The poverty of statistics II
If Argentina’s sociological debate tends to focus on poverty and destitution with an understandable stress on the latter, perhaps the most sensitive frontier lies elsewhere. Not only is destitution more clearly defined in statistical terms but the remedial action against it is much easier to discern. Firstly, while the poverty percentages differ wildly from INDEC statistics bureau’s most recent figures of below five percent from last year to the 36.5 percent posted by centre-leftist deputy Claudio Lozano’s IPyPP report last week, the range for destitution figures is only a few percent with far less of a credibility gap. The solutions against destitution are also much clearer — thanks to the universal child benefit and other social welfare legislation, there has been undeniable progress against destitution, with far more progress if inflation were brought under control.
Yet if destitution is a soluble problem with visible progress (which could be much greater without inflation), poverty in general is rather more complex. Perhaps the most vulnerable frontier nowadays is not so much between poverty and destitution as middle-class sectors slipping into impoverishment (and also vice versa, a poverty trap preventing entry into the middle class). Both cyclical and structural factors are at work here. Cyclically, it seems that various sectors are slipping in and out of poverty according to the balance between inflation, employment and salary hikes. But structurally speaking, upward social mobility is not at 20th century levels, especially with regard to the middle class, partly because the rewards for education are no longer so automatic — this problem is not limited to Argentina but, for example, a major sociological crisis in the United States whose middle class is no longer the world’s richest.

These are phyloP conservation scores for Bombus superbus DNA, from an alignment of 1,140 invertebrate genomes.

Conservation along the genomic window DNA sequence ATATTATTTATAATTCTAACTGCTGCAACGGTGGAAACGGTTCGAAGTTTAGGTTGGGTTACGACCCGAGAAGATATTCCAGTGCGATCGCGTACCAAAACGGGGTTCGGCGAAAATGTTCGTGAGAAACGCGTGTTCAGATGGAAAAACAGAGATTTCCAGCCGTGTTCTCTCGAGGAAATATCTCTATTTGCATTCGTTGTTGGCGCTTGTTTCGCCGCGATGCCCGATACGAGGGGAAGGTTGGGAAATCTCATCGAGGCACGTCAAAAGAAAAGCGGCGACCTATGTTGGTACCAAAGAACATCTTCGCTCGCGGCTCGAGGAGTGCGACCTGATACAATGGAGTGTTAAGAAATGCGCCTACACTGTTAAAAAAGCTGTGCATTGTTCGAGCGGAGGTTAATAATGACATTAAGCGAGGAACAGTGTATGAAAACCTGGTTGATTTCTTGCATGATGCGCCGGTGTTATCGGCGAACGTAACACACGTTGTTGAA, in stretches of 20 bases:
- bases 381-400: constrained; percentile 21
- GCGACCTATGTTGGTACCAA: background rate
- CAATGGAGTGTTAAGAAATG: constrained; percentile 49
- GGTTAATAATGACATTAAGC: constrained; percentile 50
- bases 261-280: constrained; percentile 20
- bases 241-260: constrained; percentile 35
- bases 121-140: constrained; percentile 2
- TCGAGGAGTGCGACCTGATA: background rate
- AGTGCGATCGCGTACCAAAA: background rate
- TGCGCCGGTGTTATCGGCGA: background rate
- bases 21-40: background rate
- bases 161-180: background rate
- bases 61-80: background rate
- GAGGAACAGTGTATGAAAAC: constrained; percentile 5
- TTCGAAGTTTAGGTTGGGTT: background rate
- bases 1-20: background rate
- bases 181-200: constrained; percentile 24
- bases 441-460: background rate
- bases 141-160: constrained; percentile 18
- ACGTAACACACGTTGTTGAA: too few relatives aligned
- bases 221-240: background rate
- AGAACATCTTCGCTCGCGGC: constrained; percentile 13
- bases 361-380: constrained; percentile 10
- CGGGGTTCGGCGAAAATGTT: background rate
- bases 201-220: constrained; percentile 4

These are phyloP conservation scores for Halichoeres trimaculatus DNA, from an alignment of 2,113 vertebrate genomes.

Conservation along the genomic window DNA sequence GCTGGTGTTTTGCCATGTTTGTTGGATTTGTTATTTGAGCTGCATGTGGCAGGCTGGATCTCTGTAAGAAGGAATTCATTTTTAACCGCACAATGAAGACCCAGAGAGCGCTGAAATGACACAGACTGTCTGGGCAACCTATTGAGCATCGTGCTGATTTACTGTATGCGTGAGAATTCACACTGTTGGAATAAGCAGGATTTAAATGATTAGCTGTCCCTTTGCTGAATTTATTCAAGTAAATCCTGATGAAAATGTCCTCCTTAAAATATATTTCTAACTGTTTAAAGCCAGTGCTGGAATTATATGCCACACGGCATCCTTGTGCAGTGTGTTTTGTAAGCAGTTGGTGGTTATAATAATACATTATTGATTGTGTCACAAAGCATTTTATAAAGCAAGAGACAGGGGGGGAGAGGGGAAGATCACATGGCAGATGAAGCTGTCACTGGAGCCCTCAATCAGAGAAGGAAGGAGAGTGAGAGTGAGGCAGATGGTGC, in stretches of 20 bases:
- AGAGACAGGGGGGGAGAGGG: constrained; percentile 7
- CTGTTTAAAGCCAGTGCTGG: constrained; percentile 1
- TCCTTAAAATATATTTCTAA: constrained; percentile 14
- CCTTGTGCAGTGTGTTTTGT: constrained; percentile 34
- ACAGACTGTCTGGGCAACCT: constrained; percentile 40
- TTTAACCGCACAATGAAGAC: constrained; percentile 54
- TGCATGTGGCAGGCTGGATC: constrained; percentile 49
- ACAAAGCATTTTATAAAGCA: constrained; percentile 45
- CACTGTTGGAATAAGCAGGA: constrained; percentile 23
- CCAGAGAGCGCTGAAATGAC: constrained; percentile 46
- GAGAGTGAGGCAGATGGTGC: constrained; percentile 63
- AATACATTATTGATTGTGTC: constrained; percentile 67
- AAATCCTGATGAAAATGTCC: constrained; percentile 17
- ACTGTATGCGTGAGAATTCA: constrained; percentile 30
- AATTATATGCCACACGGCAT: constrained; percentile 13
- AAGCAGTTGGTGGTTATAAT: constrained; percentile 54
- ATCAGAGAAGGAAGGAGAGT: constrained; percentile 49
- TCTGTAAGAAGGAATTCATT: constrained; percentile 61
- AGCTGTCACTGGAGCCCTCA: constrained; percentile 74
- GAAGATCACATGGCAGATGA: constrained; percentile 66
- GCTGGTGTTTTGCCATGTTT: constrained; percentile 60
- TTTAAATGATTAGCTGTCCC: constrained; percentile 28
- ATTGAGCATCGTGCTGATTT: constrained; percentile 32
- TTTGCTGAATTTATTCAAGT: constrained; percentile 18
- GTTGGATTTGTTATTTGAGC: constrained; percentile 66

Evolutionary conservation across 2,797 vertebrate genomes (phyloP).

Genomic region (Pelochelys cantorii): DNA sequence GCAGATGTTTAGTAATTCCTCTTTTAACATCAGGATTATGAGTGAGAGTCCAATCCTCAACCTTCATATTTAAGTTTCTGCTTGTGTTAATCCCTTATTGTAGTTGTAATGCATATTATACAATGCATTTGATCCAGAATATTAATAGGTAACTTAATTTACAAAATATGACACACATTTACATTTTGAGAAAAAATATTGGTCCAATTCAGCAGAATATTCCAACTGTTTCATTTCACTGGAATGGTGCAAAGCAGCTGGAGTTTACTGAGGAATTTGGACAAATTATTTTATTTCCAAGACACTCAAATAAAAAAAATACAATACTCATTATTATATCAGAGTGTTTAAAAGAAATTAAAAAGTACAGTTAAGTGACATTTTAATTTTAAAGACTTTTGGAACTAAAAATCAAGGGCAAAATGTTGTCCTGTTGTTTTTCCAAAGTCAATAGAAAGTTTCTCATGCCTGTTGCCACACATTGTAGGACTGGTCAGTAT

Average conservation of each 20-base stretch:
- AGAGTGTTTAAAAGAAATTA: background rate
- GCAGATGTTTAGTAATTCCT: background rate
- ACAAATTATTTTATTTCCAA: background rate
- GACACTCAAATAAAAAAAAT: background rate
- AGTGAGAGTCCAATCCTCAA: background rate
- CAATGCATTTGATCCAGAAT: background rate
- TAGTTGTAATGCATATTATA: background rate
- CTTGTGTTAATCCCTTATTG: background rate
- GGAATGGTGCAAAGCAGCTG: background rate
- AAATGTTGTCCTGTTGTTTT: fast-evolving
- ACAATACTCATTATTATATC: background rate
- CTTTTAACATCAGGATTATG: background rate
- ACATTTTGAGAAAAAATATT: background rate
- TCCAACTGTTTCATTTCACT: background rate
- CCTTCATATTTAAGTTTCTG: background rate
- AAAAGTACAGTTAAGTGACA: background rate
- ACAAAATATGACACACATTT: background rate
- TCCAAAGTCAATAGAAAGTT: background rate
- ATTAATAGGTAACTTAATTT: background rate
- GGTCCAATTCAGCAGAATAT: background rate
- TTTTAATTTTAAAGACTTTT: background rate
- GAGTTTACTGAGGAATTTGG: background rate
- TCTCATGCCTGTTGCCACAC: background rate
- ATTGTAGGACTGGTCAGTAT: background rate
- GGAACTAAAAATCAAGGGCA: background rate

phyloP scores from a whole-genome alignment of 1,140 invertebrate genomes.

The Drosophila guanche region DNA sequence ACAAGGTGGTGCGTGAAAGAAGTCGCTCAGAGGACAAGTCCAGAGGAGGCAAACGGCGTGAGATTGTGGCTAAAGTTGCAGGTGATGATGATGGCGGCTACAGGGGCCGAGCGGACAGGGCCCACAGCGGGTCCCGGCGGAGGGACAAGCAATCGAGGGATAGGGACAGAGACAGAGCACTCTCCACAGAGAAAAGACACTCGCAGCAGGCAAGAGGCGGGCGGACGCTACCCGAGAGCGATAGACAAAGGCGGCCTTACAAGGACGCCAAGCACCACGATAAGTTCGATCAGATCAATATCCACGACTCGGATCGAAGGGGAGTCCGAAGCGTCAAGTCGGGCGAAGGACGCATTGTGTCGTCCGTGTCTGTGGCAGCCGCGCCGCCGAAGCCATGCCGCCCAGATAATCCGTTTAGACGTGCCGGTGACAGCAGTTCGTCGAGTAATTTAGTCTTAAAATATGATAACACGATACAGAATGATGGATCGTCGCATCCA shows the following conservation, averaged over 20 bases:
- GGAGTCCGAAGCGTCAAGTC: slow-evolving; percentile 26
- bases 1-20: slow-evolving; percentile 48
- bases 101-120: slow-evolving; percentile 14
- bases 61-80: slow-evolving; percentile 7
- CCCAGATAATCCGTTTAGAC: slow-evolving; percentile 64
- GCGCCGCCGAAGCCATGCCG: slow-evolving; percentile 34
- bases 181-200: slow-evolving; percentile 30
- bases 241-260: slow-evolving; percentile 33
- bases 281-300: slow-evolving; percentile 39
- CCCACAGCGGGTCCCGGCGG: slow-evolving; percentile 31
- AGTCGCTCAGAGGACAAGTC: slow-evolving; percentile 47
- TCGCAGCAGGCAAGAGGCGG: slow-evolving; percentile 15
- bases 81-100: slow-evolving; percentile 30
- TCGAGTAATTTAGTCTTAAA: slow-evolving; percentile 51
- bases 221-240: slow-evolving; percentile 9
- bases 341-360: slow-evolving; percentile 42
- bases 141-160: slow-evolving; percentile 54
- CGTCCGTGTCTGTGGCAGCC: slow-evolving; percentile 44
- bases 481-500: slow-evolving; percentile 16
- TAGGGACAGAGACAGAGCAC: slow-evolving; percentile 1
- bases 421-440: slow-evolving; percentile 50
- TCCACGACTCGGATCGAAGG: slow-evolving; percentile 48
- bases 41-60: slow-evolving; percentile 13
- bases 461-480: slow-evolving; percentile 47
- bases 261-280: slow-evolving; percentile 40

It would be absurd to go to the other extreme and deny that anybody who risks slipping from the middle class into poverty is not vastly better off than those on the border between poverty and destitution — furthermore, the undeniable progress thanks to the safety net offered by welfare benefits is increasingly precarious due to inflation. The fact that poverty hits youth harder according to all estimates (even if IPyPP’s contention that almost half the poor are young and over half the young are poor is based on its exaggerated figures) is worrying for the future. Poverty remains basically about the poor — but not completely.